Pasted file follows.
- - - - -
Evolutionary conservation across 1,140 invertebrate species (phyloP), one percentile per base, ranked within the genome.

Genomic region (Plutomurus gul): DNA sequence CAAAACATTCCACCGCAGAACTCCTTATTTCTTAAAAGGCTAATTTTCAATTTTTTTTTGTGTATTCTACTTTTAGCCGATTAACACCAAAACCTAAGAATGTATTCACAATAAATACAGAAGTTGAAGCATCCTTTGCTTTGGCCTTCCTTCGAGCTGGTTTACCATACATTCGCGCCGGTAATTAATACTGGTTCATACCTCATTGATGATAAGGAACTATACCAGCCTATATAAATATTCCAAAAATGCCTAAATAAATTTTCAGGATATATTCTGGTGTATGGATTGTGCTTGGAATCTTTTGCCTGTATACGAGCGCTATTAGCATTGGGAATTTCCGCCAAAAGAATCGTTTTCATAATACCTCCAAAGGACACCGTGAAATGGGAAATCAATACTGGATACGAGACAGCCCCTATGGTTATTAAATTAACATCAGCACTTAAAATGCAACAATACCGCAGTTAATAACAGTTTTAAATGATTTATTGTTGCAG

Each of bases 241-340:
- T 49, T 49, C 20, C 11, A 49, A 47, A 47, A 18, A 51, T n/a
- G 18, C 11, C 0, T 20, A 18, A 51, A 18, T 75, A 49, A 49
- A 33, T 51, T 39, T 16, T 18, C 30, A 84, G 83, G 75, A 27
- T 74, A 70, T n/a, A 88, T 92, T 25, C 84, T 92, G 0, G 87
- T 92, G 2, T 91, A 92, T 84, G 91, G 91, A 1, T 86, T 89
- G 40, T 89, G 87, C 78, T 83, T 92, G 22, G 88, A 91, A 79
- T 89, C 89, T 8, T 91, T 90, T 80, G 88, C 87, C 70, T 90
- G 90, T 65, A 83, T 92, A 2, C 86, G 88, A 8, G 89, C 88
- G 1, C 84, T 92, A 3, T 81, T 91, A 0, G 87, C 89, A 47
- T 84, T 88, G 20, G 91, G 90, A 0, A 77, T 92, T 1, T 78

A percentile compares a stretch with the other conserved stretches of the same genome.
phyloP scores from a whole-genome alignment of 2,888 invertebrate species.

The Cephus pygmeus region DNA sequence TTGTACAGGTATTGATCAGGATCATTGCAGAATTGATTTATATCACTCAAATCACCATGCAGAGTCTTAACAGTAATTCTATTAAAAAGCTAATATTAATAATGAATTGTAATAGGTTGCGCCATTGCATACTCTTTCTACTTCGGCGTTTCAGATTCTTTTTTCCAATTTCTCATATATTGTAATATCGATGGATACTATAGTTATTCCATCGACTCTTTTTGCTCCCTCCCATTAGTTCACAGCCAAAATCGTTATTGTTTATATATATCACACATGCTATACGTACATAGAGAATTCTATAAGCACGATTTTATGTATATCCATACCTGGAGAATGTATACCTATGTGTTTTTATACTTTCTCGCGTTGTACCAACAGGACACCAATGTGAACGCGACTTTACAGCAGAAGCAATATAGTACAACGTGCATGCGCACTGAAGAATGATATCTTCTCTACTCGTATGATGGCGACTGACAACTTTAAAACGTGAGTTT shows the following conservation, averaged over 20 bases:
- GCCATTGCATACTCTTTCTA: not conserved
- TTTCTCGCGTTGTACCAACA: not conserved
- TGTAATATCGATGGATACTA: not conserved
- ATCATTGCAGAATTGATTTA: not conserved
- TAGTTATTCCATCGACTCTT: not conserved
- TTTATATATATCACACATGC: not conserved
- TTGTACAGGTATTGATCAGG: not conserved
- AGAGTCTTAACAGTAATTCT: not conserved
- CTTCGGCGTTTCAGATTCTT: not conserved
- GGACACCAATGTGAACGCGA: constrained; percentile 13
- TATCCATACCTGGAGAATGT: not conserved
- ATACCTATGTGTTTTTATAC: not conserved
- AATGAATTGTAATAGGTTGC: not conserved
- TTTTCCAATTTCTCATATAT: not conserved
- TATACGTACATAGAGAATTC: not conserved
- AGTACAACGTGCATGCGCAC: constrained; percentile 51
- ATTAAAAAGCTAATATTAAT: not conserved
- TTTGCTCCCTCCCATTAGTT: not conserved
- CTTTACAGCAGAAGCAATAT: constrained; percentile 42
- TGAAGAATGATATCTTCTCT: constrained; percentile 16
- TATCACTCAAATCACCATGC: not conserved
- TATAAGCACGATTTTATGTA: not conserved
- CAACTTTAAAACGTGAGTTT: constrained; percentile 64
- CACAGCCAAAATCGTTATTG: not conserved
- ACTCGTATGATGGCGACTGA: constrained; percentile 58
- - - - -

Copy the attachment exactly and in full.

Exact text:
Evolutionary conservation across 1,140 invertebrate species (phyloP), one percentile per base, ranked within the genome.

Genomic region (Plutomurus gul): DNA sequence CAAAACATTCCACCGCAGAACTCCTTATTTCTTAAAAGGCTAATTTTCAATTTTTTTTTGTGTATTCTACTTTTAGCCGATTAACACCAAAACCTAAGAATGTATTCACAATAAATACAGAAGTTGAAGCATCCTTTGCTTTGGCCTTCCTTCGAGCTGGTTTACCATACATTCGCGCCGGTAATTAATACTGGTTCATACCTCATTGATGATAAGGAACTATACCAGCCTATATAAATATTCCAAAAATGCCTAAATAAATTTTCAGGATATATTCTGGTGTATGGATTGTGCTTGGAATCTTTTGCCTGTATACGAGCGCTATTAGCATTGGGAATTTCCGCCAAAAGAATCGTTTTCATAATACCTCCAAAGGACACCGTGAAATGGGAAATCAATACTGGATACGAGACAGCCCCTATGGTTATTAAATTAACATCAGCACTTAAAATGCAACAATACCGCAGTTAATAACAGTTTTAAATGATTTATTGTTGCAG

Each of bases 241-340:
- T 49, T 49, C 20, C 11, A 49, A 47, A 47, A 18, A 51, T n/a
- G 18, C 11, C 0, T 20, A 18, A 51, A 18, T 75, A 49, A 49
- A 33, T 51, T 39, T 16, T 18, C 30, A 84, G 83, G 75, A 27
- T 74, A 70, T n/a, A 88, T 92, T 25, C 84, T 92, G 0, G 87
- T 92, G 2, T 91, A 92, T 84, G 91, G 91, A 1, T 86, T 89
- G 40, T 89, G 87, C 78, T 83, T 92, G 22, G 88, A 91, A 79
- T 89, C 89, T 8, T 91, T 90, T 80, G 88, C 87, C 70, T 90
- G 90, T 65, A 83, T 92, A 2, C 86, G 88, A 8, G 89, C 88
- G 1, C 84, T 92, A 3, T 81, T 91, A 0, G 87, C 89, A 47
- T 84, T 88, G 20, G 91, G 90, A 0, A 77, T 92, T 1, T 78

A percentile compares a stretch with the other conserved stretches of the same genome.
phyloP scores from a whole-genome alignment of 2,888 invertebrate species.

The Cephus pygmeus region DNA sequence TTGTACAGGTATTGATCAGGATCATTGCAGAATTGATTTATATCACTCAAATCACCATGCAGAGTCTTAACAGTAATTCTATTAAAAAGCTAATATTAATAATGAATTGTAATAGGTTGCGCCATTGCATACTCTTTCTACTTCGGCGTTTCAGATTCTTTTTTCCAATTTCTCATATATTGTAATATCGATGGATACTATAGTTATTCCATCGACTCTTTTTGCTCCCTCCCATTAGTTCACAGCCAAAATCGTTATTGTTTATATATATCACACATGCTATACGTACATAGAGAATTCTATAAGCACGATTTTATGTATATCCATACCTGGAGAATGTATACCTATGTGTTTTTATACTTTCTCGCGTTGTACCAACAGGACACCAATGTGAACGCGACTTTACAGCAGAAGCAATATAGTACAACGTGCATGCGCACTGAAGAATGATATCTTCTCTACTCGTATGATGGCGACTGACAACTTTAAAACGTGAGTTT shows the following conservation, averaged over 20 bases:
- GCCATTGCATACTCTTTCTA: not conserved
- TTTCTCGCGTTGTACCAACA: not conserved
- TGTAATATCGATGGATACTA: not conserved
- ATCATTGCAGAATTGATTTA: not conserved
- TAGTTATTCCATCGACTCTT: not conserved
- TTTATATATATCACACATGC: not conserved
- TTGTACAGGTATTGATCAGG: not conserved
- AGAGTCTTAACAGTAATTCT: not conserved
- CTTCGGCGTTTCAGATTCTT: not conserved
- GGACACCAATGTGAACGCGA: constrained; percentile 13
- TATCCATACCTGGAGAATGT: not conserved
- ATACCTATGTGTTTTTATAC: not conserved
- AATGAATTGTAATAGGTTGC: not conserved
- TTTTCCAATTTCTCATATAT: not conserved
- TATACGTACATAGAGAATTC: not conserved
- AGTACAACGTGCATGCGCAC: constrained; percentile 51
- ATTAAAAAGCTAATATTAAT: not conserved
- TTTGCTCCCTCCCATTAGTT: not conserved
- CTTTACAGCAGAAGCAATAT: constrained; percentile 42
- TGAAGAATGATATCTTCTCT: constrained; percentile 16
- TATCACTCAAATCACCATGC: not conserved
- TATAAGCACGATTTTATGTA: not conserved
- CAACTTTAAAACGTGAGTTT: constrained; percentile 64
- CACAGCCAAAATCGTTATTG: not conserved
- ACTCGTATGATGGCGACTGA: constrained; percentile 58